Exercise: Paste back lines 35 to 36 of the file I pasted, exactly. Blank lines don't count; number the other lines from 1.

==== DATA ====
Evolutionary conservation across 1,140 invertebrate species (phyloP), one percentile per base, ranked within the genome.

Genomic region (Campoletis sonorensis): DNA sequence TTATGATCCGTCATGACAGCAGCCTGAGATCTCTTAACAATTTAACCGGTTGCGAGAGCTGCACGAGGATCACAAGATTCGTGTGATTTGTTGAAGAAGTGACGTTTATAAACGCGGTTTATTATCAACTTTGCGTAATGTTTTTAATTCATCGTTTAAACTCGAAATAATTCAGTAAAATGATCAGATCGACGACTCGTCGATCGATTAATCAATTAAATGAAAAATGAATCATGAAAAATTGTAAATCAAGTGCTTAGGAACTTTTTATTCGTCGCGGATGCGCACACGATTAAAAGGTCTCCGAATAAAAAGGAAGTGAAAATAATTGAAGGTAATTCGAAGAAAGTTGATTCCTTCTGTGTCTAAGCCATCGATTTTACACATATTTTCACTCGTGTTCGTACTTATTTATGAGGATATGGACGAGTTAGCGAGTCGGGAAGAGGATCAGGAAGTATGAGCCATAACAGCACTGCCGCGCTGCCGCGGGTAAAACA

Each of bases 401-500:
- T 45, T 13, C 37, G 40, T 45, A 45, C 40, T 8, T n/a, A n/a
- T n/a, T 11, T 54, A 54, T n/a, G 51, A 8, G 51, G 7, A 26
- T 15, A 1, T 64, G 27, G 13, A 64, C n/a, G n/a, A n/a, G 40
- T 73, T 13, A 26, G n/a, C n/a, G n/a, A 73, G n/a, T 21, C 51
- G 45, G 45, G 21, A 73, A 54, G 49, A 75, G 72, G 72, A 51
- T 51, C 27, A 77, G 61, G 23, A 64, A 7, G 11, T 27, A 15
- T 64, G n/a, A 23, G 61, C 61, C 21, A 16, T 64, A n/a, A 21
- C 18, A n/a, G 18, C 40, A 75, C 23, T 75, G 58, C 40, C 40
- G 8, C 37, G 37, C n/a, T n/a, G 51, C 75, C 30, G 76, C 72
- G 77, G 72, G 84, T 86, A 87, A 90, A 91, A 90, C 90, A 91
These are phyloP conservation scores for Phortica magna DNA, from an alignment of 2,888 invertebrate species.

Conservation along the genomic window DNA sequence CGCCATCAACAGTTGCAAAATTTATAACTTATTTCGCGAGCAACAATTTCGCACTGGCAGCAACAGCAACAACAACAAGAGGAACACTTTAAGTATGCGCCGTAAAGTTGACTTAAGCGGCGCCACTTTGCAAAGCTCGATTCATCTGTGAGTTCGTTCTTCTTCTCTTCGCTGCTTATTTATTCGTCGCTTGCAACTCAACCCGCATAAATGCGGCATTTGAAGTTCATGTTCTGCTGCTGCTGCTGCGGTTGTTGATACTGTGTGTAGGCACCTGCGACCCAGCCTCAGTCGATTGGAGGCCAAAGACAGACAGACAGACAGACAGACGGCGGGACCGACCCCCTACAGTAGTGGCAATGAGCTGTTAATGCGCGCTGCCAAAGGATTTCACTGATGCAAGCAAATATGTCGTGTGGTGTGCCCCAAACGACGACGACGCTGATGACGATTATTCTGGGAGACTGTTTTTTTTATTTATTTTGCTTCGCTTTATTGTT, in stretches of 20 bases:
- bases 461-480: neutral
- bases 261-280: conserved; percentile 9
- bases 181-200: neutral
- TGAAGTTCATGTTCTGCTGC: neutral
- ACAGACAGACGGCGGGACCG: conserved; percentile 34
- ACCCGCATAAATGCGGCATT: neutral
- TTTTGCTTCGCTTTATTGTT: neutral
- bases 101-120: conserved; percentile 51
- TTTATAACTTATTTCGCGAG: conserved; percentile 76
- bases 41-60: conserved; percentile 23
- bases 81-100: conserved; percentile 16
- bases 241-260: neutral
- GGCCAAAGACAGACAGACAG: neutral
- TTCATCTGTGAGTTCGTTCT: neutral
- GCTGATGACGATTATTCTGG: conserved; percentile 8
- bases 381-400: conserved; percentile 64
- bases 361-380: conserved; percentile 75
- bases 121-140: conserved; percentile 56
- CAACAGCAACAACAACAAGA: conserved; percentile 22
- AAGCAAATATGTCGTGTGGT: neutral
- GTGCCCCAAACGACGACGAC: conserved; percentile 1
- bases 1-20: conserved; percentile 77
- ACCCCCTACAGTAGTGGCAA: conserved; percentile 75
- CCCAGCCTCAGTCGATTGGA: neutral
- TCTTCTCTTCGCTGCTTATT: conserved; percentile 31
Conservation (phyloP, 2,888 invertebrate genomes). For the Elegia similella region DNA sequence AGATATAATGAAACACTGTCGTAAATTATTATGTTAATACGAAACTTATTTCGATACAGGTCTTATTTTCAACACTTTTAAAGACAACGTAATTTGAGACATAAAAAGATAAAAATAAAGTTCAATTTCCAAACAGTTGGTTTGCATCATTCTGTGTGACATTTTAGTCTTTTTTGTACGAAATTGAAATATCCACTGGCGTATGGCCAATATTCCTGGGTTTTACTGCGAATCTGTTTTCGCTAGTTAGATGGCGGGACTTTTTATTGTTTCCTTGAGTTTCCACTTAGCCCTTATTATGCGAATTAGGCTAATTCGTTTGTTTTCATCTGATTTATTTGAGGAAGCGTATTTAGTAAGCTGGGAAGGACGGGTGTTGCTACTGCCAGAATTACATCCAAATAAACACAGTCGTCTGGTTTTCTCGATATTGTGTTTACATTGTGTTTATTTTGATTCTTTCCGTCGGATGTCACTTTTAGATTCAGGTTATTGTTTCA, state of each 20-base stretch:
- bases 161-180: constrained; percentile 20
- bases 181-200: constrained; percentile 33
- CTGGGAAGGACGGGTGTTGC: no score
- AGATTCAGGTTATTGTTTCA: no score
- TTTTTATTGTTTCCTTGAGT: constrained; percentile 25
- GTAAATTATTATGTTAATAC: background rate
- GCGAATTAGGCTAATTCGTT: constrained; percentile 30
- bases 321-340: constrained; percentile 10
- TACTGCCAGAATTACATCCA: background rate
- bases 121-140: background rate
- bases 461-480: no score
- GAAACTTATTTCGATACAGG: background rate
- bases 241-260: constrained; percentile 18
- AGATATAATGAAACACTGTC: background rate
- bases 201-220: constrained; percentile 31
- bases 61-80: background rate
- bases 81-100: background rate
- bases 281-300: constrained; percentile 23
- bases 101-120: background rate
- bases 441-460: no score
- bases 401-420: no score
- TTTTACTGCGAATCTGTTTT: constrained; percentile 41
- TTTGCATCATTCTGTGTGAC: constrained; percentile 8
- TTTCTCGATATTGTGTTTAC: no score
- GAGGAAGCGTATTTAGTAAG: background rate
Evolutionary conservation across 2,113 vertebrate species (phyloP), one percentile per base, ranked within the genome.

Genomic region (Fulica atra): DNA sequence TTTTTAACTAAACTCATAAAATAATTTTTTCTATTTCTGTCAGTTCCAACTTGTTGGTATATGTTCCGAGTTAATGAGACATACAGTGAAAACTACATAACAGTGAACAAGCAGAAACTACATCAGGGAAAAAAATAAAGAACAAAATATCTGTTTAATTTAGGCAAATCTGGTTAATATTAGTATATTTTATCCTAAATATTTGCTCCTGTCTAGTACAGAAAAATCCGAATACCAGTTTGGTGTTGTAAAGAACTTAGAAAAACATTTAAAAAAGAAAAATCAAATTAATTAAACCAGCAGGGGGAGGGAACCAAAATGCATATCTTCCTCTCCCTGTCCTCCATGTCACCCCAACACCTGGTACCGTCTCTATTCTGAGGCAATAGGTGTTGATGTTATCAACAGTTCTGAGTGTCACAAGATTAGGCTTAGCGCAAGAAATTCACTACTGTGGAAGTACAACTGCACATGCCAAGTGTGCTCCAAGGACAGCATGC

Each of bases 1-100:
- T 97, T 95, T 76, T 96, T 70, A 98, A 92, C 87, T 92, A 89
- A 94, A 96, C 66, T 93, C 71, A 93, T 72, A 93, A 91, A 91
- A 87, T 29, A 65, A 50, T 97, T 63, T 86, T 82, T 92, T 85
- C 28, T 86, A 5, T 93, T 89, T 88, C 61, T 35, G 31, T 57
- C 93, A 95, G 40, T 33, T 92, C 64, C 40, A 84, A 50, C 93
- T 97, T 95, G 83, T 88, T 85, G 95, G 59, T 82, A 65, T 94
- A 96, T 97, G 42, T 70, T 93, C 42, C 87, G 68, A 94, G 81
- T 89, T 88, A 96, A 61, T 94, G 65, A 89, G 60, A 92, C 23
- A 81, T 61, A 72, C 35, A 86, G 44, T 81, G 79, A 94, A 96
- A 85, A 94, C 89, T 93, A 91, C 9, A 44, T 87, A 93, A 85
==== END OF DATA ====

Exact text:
- AAGCAAATATGTCGTGTGGT: neutral
- GTGCCCCAAACGACGACGAC: conserved; percentile 1